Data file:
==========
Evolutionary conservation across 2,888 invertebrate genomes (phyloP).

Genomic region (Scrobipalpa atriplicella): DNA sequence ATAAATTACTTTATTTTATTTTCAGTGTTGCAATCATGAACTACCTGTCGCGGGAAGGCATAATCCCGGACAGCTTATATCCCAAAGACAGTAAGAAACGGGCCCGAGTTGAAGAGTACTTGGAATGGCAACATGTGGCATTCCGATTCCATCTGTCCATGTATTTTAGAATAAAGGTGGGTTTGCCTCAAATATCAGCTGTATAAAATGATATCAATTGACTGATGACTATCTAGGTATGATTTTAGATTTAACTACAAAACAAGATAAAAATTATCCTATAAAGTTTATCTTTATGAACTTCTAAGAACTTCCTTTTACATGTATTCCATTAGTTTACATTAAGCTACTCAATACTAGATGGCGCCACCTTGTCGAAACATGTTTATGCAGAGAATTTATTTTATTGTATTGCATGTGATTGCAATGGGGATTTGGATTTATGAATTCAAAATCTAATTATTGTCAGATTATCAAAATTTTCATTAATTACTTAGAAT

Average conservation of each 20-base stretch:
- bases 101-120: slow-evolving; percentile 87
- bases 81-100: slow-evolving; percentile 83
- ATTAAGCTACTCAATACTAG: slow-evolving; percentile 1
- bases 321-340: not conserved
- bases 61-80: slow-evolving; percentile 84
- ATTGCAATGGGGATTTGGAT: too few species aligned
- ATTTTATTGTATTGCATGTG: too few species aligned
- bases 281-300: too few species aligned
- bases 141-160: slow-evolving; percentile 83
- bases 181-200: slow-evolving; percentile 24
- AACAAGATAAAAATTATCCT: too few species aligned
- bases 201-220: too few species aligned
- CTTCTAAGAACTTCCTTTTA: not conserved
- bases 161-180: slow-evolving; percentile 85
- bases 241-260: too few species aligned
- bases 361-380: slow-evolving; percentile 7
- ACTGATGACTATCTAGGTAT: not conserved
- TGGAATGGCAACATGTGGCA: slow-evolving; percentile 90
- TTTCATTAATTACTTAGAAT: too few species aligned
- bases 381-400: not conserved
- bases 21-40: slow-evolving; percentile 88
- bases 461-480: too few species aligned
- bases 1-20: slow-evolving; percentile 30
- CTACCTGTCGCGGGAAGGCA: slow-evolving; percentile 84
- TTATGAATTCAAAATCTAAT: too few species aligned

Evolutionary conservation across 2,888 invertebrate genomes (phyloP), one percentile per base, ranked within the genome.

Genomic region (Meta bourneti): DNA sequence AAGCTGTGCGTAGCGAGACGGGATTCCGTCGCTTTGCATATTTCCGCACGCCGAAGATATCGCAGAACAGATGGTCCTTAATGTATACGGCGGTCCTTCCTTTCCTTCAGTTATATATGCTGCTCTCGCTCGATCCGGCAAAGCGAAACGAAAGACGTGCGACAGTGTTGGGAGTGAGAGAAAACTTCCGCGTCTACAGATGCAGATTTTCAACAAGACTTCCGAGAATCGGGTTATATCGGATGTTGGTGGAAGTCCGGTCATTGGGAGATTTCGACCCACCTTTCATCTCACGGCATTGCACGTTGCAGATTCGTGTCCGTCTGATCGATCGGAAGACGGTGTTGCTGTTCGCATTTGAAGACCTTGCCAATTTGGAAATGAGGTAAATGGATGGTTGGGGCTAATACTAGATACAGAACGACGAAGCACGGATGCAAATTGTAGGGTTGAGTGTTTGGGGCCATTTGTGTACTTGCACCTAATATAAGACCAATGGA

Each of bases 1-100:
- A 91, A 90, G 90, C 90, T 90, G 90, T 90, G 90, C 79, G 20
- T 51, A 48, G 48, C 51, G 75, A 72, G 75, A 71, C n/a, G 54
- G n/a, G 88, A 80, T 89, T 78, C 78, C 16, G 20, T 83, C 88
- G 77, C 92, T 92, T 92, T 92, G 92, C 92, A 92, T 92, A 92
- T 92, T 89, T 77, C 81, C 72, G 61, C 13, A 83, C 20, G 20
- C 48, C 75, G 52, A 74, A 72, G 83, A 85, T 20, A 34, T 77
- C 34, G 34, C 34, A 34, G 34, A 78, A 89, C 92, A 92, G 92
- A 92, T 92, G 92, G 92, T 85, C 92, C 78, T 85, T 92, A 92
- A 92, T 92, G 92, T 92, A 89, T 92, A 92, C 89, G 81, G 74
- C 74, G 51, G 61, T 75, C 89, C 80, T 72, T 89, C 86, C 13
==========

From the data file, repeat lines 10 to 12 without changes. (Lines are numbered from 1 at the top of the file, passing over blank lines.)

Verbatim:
- ATTTTATTGTATTGCATGTG: too few species aligned
- bases 281-300: too few species aligned
- bases 141-160: slow-evolving; percentile 83